The vote came amidst widespread public anger over tough austerity measures and allegations of state corruption, with 235 lawmakers voting against the government -- four more than was needed to topple Ungureanu.
Opposition leader Victor Ponta said the vote represented the end of an abusive system that uses any weapon possible, according to the Associated Press.
Sometimes there is justice. Today there was justice, he added.
President Traian Basescu will now nominate a new prime minister.
The defeat is the latest in a series of setbacks for austerity-minded governments as they cut budgets and scale back spending in a bid to reduce national debts.
Romania's former PM Emil Boc called the result, a victory for opportunism in politics and party-swapping.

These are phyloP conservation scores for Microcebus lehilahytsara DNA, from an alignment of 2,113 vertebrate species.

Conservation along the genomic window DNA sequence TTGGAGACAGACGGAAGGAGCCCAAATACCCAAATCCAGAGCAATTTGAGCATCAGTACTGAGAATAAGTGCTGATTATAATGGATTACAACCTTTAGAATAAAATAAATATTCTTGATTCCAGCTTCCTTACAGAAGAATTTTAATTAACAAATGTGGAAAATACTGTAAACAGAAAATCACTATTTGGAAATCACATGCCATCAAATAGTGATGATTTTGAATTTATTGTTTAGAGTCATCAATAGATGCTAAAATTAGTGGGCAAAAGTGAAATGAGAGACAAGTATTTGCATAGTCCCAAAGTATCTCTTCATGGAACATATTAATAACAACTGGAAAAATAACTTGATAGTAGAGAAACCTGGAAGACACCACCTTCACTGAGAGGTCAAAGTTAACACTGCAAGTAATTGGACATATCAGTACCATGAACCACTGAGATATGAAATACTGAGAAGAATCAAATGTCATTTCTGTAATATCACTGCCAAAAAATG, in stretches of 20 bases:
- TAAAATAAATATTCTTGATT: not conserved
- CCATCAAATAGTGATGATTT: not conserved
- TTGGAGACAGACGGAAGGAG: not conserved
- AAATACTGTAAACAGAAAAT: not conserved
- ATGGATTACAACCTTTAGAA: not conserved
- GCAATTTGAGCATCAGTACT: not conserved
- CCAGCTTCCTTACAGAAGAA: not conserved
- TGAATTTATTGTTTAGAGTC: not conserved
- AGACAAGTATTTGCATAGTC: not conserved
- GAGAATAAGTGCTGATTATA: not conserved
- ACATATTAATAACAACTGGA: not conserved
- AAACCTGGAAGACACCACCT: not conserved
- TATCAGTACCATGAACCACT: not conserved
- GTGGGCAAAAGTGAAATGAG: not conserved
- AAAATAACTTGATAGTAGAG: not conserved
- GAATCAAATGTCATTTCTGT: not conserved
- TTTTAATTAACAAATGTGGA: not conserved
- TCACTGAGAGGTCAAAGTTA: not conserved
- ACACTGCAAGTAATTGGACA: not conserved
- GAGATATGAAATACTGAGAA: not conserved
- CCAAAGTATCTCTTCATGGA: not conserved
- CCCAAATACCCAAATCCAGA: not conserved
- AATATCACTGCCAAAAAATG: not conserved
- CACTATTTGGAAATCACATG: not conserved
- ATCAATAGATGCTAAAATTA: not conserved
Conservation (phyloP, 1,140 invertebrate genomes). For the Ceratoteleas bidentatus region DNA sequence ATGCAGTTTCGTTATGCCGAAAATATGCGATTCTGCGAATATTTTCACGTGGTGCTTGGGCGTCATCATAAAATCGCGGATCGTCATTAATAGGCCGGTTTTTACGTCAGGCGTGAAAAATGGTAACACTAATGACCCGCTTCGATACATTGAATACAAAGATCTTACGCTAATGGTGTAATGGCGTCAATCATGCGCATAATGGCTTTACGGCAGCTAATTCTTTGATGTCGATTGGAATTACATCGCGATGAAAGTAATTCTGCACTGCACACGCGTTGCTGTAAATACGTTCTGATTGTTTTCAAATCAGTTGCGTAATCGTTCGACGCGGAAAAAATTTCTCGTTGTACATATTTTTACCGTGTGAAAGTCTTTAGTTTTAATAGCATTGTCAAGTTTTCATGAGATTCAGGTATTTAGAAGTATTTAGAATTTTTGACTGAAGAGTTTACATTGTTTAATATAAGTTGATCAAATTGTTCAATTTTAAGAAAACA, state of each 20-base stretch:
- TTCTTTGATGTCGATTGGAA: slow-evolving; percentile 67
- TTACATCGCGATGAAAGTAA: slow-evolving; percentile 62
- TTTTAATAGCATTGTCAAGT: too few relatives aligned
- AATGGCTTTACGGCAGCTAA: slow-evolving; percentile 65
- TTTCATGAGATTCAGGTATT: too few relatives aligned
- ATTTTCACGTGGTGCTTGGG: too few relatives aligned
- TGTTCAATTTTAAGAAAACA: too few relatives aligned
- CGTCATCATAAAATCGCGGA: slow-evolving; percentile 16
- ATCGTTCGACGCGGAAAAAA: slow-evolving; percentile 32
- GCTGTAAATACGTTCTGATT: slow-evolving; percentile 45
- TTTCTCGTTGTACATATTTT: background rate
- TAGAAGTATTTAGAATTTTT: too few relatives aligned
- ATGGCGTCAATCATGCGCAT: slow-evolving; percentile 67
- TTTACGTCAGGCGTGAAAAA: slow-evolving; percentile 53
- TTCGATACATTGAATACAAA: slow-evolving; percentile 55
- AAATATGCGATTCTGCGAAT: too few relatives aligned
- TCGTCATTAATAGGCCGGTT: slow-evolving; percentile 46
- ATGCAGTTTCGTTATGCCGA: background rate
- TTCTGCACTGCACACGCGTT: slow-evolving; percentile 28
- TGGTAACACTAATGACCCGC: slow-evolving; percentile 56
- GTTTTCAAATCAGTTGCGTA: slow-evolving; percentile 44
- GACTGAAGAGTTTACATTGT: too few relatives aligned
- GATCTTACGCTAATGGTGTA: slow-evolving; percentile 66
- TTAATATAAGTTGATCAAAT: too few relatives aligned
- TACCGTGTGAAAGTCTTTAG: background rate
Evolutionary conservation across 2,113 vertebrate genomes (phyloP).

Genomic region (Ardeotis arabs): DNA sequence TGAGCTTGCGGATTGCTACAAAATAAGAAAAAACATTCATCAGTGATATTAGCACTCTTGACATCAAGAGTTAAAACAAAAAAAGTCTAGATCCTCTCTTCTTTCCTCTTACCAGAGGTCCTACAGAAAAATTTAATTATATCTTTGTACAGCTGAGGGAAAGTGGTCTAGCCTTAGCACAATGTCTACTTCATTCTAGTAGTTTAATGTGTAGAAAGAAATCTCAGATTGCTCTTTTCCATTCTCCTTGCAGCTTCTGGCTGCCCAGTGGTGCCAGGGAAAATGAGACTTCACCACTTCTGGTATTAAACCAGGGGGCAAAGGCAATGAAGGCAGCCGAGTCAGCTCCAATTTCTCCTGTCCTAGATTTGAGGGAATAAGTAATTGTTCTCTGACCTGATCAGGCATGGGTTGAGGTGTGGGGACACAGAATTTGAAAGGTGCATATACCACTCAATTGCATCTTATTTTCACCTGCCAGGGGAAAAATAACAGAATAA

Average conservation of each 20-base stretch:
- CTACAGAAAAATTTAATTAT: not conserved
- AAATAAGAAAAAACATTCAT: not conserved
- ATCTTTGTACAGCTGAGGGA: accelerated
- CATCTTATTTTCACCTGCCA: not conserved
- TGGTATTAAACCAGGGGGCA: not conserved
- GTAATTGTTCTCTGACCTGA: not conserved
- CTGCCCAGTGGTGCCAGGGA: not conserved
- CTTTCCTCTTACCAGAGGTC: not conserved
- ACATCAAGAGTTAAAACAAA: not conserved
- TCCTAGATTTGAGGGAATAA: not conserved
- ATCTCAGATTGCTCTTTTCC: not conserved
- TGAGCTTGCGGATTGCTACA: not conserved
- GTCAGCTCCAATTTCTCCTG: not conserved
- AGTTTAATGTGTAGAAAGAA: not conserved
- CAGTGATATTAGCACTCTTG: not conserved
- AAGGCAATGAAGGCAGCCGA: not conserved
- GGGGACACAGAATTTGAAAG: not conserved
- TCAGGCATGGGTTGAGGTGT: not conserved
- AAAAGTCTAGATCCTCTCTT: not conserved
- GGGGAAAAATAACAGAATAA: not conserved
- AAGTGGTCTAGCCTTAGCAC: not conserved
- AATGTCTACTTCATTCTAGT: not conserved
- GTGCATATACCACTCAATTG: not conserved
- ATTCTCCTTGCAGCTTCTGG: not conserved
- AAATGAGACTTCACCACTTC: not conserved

Boc, whose party was toppled in February after widespread street protests against austerity measures, added, I take responsibility for this failure.
Romania's currency, the Leu, fell on the news, hitting an all-time low of 4.401 against the euro.
In response, the International Monetary Fund said it would postpone a review of the country pending more information on the shape of the new government.
Elsewhere, the Czech government also faced its own no-confidence vote on Friday, whose budget-cutting cabinet is expected to survive.
The end result seems to ... echo what we have been seeing in other countries in terms of a popular move away from the parties that are pushing for austerity, Koon Chow, a strategist at Barclay's Capital, told Reuters.